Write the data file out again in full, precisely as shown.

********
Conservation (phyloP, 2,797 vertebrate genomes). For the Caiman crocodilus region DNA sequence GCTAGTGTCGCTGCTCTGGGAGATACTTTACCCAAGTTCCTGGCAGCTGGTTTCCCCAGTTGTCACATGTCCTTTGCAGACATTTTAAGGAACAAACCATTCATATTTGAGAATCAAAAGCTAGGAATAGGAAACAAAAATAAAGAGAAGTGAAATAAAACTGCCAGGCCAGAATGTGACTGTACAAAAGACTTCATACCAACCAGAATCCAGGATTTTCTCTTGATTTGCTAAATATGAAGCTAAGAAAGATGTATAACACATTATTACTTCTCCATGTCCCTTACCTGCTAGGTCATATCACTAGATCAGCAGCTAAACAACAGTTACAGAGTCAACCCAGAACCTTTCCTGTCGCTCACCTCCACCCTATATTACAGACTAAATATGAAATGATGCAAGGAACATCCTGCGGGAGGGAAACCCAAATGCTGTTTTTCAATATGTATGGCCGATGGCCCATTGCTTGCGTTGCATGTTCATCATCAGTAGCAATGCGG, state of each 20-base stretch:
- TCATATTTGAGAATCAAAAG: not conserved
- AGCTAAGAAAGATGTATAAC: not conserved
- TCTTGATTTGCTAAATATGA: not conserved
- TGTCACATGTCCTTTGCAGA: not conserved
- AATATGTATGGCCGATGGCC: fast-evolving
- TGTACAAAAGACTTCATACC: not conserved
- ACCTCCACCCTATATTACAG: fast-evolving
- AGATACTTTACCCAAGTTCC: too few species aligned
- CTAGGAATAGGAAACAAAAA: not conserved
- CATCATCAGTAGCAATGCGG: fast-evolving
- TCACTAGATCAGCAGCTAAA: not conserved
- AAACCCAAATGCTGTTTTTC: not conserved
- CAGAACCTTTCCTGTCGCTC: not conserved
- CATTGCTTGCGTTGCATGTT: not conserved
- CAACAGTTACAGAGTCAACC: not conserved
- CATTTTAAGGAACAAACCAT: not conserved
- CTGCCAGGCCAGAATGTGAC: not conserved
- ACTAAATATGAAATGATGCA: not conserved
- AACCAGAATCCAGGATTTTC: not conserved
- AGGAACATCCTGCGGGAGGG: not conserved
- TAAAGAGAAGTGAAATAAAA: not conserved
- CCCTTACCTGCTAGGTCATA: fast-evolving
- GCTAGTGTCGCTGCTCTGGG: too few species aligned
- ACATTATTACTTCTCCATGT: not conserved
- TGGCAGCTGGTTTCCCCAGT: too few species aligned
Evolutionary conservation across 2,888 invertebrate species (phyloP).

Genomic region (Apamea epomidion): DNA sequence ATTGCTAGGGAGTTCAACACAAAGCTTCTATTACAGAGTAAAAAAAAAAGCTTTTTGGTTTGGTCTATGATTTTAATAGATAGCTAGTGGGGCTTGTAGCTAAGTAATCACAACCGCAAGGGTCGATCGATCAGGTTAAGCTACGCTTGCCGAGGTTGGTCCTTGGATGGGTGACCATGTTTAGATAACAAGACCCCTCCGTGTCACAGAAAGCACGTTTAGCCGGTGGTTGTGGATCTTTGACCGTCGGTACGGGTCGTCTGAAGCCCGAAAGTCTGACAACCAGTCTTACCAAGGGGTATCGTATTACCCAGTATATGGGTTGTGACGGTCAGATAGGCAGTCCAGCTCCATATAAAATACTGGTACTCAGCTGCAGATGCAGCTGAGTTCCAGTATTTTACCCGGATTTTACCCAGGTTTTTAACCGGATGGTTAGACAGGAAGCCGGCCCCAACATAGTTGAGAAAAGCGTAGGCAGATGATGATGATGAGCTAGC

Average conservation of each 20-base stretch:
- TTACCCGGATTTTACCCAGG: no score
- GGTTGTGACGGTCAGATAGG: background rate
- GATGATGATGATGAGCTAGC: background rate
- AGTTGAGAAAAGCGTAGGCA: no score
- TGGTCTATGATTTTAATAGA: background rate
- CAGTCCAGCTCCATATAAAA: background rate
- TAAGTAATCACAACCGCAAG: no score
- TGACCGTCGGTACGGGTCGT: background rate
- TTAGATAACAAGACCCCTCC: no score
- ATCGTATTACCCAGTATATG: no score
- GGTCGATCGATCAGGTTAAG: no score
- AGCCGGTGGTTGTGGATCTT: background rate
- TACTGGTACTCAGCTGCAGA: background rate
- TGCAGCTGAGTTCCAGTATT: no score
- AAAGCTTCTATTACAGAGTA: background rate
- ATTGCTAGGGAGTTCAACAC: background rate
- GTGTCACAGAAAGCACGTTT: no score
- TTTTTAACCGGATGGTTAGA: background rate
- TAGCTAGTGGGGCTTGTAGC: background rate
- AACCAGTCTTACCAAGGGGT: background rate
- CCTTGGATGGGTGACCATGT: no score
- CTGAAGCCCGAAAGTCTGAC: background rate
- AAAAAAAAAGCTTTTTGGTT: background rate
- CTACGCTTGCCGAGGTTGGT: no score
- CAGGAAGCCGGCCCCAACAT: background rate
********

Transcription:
Conservation (phyloP, 2,797 vertebrate genomes). For the Caiman crocodilus region DNA sequence GCTAGTGTCGCTGCTCTGGGAGATACTTTACCCAAGTTCCTGGCAGCTGGTTTCCCCAGTTGTCACATGTCCTTTGCAGACATTTTAAGGAACAAACCATTCATATTTGAGAATCAAAAGCTAGGAATAGGAAACAAAAATAAAGAGAAGTGAAATAAAACTGCCAGGCCAGAATGTGACTGTACAAAAGACTTCATACCAACCAGAATCCAGGATTTTCTCTTGATTTGCTAAATATGAAGCTAAGAAAGATGTATAACACATTATTACTTCTCCATGTCCCTTACCTGCTAGGTCATATCACTAGATCAGCAGCTAAACAACAGTTACAGAGTCAACCCAGAACCTTTCCTGTCGCTCACCTCCACCCTATATTACAGACTAAATATGAAATGATGCAAGGAACATCCTGCGGGAGGGAAACCCAAATGCTGTTTTTCAATATGTATGGCCGATGGCCCATTGCTTGCGTTGCATGTTCATCATCAGTAGCAATGCGG, state of each 20-base stretch:
- TCATATTTGAGAATCAAAAG: not conserved
- AGCTAAGAAAGATGTATAAC: not conserved
- TCTTGATTTGCTAAATATGA: not conserved
- TGTCACATGTCCTTTGCAGA: not conserved
- AATATGTATGGCCGATGGCC: fast-evolving
- TGTACAAAAGACTTCATACC: not conserved
- ACCTCCACCCTATATTACAG: fast-evolving
- AGATACTTTACCCAAGTTCC: too few species aligned
- CTAGGAATAGGAAACAAAAA: not conserved
- CATCATCAGTAGCAATGCGG: fast-evolving
- TCACTAGATCAGCAGCTAAA: not conserved
- AAACCCAAATGCTGTTTTTC: not conserved
- CAGAACCTTTCCTGTCGCTC: not conserved
- CATTGCTTGCGTTGCATGTT: not conserved
- CAACAGTTACAGAGTCAACC: not conserved
- CATTTTAAGGAACAAACCAT: not conserved
- CTGCCAGGCCAGAATGTGAC: not conserved
- ACTAAATATGAAATGATGCA: not conserved
- AACCAGAATCCAGGATTTTC: not conserved
- AGGAACATCCTGCGGGAGGG: not conserved
- TAAAGAGAAGTGAAATAAAA: not conserved
- CCCTTACCTGCTAGGTCATA: fast-evolving
- GCTAGTGTCGCTGCTCTGGG: too few species aligned
- ACATTATTACTTCTCCATGT: not conserved
- TGGCAGCTGGTTTCCCCAGT: too few species aligned
Evolutionary conservation across 2,888 invertebrate species (phyloP).

Genomic region (Apamea epomidion): DNA sequence ATTGCTAGGGAGTTCAACACAAAGCTTCTATTACAGAGTAAAAAAAAAAGCTTTTTGGTTTGGTCTATGATTTTAATAGATAGCTAGTGGGGCTTGTAGCTAAGTAATCACAACCGCAAGGGTCGATCGATCAGGTTAAGCTACGCTTGCCGAGGTTGGTCCTTGGATGGGTGACCATGTTTAGATAACAAGACCCCTCCGTGTCACAGAAAGCACGTTTAGCCGGTGGTTGTGGATCTTTGACCGTCGGTACGGGTCGTCTGAAGCCCGAAAGTCTGACAACCAGTCTTACCAAGGGGTATCGTATTACCCAGTATATGGGTTGTGACGGTCAGATAGGCAGTCCAGCTCCATATAAAATACTGGTACTCAGCTGCAGATGCAGCTGAGTTCCAGTATTTTACCCGGATTTTACCCAGGTTTTTAACCGGATGGTTAGACAGGAAGCCGGCCCCAACATAGTTGAGAAAAGCGTAGGCAGATGATGATGATGAGCTAGC

Average conservation of each 20-base stretch:
- TTACCCGGATTTTACCCAGG: no score
- GGTTGTGACGGTCAGATAGG: background rate
- GATGATGATGATGAGCTAGC: background rate
- AGTTGAGAAAAGCGTAGGCA: no score
- TGGTCTATGATTTTAATAGA: background rate
- CAGTCCAGCTCCATATAAAA: background rate
- TAAGTAATCACAACCGCAAG: no score
- TGACCGTCGGTACGGGTCGT: background rate
- TTAGATAACAAGACCCCTCC: no score
- ATCGTATTACCCAGTATATG: no score
- GGTCGATCGATCAGGTTAAG: no score
- AGCCGGTGGTTGTGGATCTT: background rate
- TACTGGTACTCAGCTGCAGA: background rate
- TGCAGCTGAGTTCCAGTATT: no score
- AAAGCTTCTATTACAGAGTA: background rate
- ATTGCTAGGGAGTTCAACAC: background rate
- GTGTCACAGAAAGCACGTTT: no score
- TTTTTAACCGGATGGTTAGA: background rate
- TAGCTAGTGGGGCTTGTAGC: background rate
- AACCAGTCTTACCAAGGGGT: background rate
- CCTTGGATGGGTGACCATGT: no score
- CTGAAGCCCGAAAGTCTGAC: background rate
- AAAAAAAAAGCTTTTTGGTT: background rate
- CTACGCTTGCCGAGGTTGGT: no score
- CAGGAAGCCGGCCCCAACAT: background rate